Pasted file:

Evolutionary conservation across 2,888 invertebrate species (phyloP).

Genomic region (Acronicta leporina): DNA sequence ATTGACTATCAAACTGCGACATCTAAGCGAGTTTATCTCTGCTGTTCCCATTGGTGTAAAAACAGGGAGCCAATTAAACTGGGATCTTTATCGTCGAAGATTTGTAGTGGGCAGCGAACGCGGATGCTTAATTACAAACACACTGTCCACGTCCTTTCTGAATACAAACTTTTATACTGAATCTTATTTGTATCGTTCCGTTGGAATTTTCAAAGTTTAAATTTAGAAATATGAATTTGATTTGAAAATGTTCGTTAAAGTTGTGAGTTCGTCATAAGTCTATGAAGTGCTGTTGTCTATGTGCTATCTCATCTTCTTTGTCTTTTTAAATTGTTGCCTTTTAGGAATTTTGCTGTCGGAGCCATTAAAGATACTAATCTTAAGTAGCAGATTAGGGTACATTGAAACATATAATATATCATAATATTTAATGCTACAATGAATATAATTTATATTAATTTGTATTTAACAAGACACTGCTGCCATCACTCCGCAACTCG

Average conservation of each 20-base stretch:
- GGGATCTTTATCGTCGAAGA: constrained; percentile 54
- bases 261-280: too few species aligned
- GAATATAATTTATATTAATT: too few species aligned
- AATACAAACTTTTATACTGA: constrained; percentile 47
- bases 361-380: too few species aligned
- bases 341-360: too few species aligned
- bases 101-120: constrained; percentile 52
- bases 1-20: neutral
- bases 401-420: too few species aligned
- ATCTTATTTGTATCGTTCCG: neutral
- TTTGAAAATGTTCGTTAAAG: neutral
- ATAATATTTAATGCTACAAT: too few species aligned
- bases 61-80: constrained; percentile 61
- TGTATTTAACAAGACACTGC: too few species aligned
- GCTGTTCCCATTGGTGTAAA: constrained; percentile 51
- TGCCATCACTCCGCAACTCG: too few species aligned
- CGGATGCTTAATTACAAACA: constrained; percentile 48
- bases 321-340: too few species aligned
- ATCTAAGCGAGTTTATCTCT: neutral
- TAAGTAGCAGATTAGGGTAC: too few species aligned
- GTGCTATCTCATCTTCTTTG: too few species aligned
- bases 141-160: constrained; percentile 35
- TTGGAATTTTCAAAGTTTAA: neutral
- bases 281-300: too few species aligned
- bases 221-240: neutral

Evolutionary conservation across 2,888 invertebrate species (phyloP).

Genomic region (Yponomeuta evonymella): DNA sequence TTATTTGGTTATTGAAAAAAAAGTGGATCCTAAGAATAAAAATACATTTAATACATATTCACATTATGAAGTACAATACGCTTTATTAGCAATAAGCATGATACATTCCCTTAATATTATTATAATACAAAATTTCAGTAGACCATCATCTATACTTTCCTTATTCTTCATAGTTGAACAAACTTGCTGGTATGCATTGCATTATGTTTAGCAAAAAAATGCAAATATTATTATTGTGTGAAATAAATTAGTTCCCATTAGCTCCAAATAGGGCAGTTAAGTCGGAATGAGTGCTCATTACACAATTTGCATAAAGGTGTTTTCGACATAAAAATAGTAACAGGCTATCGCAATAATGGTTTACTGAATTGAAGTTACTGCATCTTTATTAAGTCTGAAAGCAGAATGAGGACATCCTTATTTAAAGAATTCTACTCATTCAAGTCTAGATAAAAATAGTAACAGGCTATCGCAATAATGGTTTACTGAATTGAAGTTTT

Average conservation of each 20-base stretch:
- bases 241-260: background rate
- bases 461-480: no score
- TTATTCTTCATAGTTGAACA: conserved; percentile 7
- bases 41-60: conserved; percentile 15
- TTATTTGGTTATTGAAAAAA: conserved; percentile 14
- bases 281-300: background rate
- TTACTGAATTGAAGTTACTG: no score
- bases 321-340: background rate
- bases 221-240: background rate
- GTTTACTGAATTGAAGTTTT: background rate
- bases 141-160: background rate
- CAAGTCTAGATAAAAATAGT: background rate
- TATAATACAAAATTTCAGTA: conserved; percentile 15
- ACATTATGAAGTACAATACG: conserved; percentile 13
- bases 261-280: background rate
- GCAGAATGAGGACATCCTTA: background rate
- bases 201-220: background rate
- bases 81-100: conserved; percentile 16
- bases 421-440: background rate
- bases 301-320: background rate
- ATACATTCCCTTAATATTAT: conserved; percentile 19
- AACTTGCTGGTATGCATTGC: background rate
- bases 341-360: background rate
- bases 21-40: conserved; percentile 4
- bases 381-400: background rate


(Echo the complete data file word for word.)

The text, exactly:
Evolutionary conservation across 2,888 invertebrate species (phyloP).

Genomic region (Acronicta leporina): DNA sequence ATTGACTATCAAACTGCGACATCTAAGCGAGTTTATCTCTGCTGTTCCCATTGGTGTAAAAACAGGGAGCCAATTAAACTGGGATCTTTATCGTCGAAGATTTGTAGTGGGCAGCGAACGCGGATGCTTAATTACAAACACACTGTCCACGTCCTTTCTGAATACAAACTTTTATACTGAATCTTATTTGTATCGTTCCGTTGGAATTTTCAAAGTTTAAATTTAGAAATATGAATTTGATTTGAAAATGTTCGTTAAAGTTGTGAGTTCGTCATAAGTCTATGAAGTGCTGTTGTCTATGTGCTATCTCATCTTCTTTGTCTTTTTAAATTGTTGCCTTTTAGGAATTTTGCTGTCGGAGCCATTAAAGATACTAATCTTAAGTAGCAGATTAGGGTACATTGAAACATATAATATATCATAATATTTAATGCTACAATGAATATAATTTATATTAATTTGTATTTAACAAGACACTGCTGCCATCACTCCGCAACTCG

Average conservation of each 20-base stretch:
- GGGATCTTTATCGTCGAAGA: constrained; percentile 54
- bases 261-280: too few species aligned
- GAATATAATTTATATTAATT: too few species aligned
- AATACAAACTTTTATACTGA: constrained; percentile 47
- bases 361-380: too few species aligned
- bases 341-360: too few species aligned
- bases 101-120: constrained; percentile 52
- bases 1-20: neutral
- bases 401-420: too few species aligned
- ATCTTATTTGTATCGTTCCG: neutral
- TTTGAAAATGTTCGTTAAAG: neutral
- ATAATATTTAATGCTACAAT: too few species aligned
- bases 61-80: constrained; percentile 61
- TGTATTTAACAAGACACTGC: too few species aligned
- GCTGTTCCCATTGGTGTAAA: constrained; percentile 51
- TGCCATCACTCCGCAACTCG: too few species aligned
- CGGATGCTTAATTACAAACA: constrained; percentile 48
- bases 321-340: too few species aligned
- ATCTAAGCGAGTTTATCTCT: neutral
- TAAGTAGCAGATTAGGGTAC: too few species aligned
- GTGCTATCTCATCTTCTTTG: too few species aligned
- bases 141-160: constrained; percentile 35
- TTGGAATTTTCAAAGTTTAA: neutral
- bases 281-300: too few species aligned
- bases 221-240: neutral

Evolutionary conservation across 2,888 invertebrate species (phyloP).

Genomic region (Yponomeuta evonymella): DNA sequence TTATTTGGTTATTGAAAAAAAAGTGGATCCTAAGAATAAAAATACATTTAATACATATTCACATTATGAAGTACAATACGCTTTATTAGCAATAAGCATGATACATTCCCTTAATATTATTATAATACAAAATTTCAGTAGACCATCATCTATACTTTCCTTATTCTTCATAGTTGAACAAACTTGCTGGTATGCATTGCATTATGTTTAGCAAAAAAATGCAAATATTATTATTGTGTGAAATAAATTAGTTCCCATTAGCTCCAAATAGGGCAGTTAAGTCGGAATGAGTGCTCATTACACAATTTGCATAAAGGTGTTTTCGACATAAAAATAGTAACAGGCTATCGCAATAATGGTTTACTGAATTGAAGTTACTGCATCTTTATTAAGTCTGAAAGCAGAATGAGGACATCCTTATTTAAAGAATTCTACTCATTCAAGTCTAGATAAAAATAGTAACAGGCTATCGCAATAATGGTTTACTGAATTGAAGTTTT

Average conservation of each 20-base stretch:
- bases 241-260: background rate
- bases 461-480: no score
- TTATTCTTCATAGTTGAACA: conserved; percentile 7
- bases 41-60: conserved; percentile 15
- TTATTTGGTTATTGAAAAAA: conserved; percentile 14
- bases 281-300: background rate
- TTACTGAATTGAAGTTACTG: no score
- bases 321-340: background rate
- bases 221-240: background rate
- GTTTACTGAATTGAAGTTTT: background rate
- bases 141-160: background rate
- CAAGTCTAGATAAAAATAGT: background rate
- TATAATACAAAATTTCAGTA: conserved; percentile 15
- ACATTATGAAGTACAATACG: conserved; percentile 13
- bases 261-280: background rate
- GCAGAATGAGGACATCCTTA: background rate
- bases 201-220: background rate
- bases 81-100: conserved; percentile 16
- bases 421-440: background rate
- bases 301-320: background rate
- ATACATTCCCTTAATATTAT: conserved; percentile 19
- AACTTGCTGGTATGCATTGC: background rate
- bases 341-360: background rate
- bases 21-40: conserved; percentile 4
- bases 381-400: background rate